"People throw around the term 'special kid' so much," Fisher said. "But when it comes to Devin Smeltzer, 'special kid' doesn't begin to cover it.
"I've never seen a kid 9-10-11 years old fight for his life, and then come out on the baseball field and compete the way Devin did."
Smeltzer was diagnosed with cancer in August 2005, according to his parents, Tim and Chris. At the time, Devin had been experiencing some issues with frequent urination.
"We had him to the doctors a couple of times," Chris Smeltzer said. "They were thinking it was a bladder infection."
Tim Smeltzer said a friend with the Gibbsboro-Voorhees Athletic Association got the family in touch with Robert Steckler, a Voorhees resident who is a pediatric urologist at St. Christopher's Hospital for Children in Philadelphia.
"We went over on a Friday, and he was supposed to pitch that night in the championship game of a 9-year-old tournament," Tim Smeltzer said. "But he never left."
Through a biopsy and other tests, doctors determined that Devin Smeltzer had a cancerous growth in his pelvic area. He almost immediately began treatment.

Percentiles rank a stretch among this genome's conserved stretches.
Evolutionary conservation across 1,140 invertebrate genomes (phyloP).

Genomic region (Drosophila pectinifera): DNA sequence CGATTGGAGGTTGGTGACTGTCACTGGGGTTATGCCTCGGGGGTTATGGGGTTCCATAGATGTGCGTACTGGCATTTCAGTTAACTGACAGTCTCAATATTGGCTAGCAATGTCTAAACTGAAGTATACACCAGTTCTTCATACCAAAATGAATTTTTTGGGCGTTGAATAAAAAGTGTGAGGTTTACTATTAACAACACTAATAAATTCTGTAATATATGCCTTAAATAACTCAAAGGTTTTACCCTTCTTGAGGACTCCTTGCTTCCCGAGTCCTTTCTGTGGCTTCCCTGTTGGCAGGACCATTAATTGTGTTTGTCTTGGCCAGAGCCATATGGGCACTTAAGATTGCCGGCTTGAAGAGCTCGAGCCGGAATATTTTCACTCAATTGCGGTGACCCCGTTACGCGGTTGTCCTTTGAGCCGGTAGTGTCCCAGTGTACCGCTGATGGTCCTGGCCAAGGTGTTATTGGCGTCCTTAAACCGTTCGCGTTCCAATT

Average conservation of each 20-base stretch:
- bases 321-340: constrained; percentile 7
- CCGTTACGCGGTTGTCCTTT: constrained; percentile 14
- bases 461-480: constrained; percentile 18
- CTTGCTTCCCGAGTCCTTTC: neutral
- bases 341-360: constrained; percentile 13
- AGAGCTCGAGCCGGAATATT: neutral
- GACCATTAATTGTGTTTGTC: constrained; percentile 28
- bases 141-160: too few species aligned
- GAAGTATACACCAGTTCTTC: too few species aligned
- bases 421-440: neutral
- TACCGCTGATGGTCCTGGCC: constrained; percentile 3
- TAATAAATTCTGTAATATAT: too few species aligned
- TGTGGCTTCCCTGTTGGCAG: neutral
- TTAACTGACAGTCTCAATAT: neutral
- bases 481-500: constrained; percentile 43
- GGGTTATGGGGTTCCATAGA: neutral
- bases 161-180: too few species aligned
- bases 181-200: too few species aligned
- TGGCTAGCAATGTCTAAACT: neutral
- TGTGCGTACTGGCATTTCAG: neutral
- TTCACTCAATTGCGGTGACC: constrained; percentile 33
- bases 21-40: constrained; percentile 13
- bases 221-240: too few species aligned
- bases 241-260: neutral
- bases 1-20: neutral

"I wasn't afraid as much as I was pissed off at the world," Smeltzer said. "I was so frustrated."
His parents said Smeltzer became a favorite of doctors and nurses at the hospital. They recall walking into the building time and again and seeing their son sitting on a blanket on the floor, playing with a two-year-old girl with leukemia.
"Even though he was a kid himself, he wanted to help other kids," Chris Smeltzer said.
On another occasion, Chris Smeltzer said, a nurse at the hospital asked if Devin would speak with a family whose young child was dealing with a serious illness.
"I saw a lot of kids go in and out of there," Devin Smeltzer said of St. Christopher's. "I lost a lot of friends. I would 100-percent do anything for anybody to give them hope.
"I would tell anybody, 'Keep fighting. Don't give up hope. You can beat this.' "
Gregory Halligan, a pediatric oncologist at St. Christopher's, said Smeltzer gravitated toward the younger patients.
"He was a little older, and he would interact incredibly well with the younger kids," Halligan said. "He wasn't a typical, egocentric 12-year-old. He never complained about treatment, never complained about pain."
During his fourth-grade year, Smeltzer was home-schooled because the chemotherapy and radiation made him susceptible to infection. But doctors allowed him to play baseball, since the activity was outside.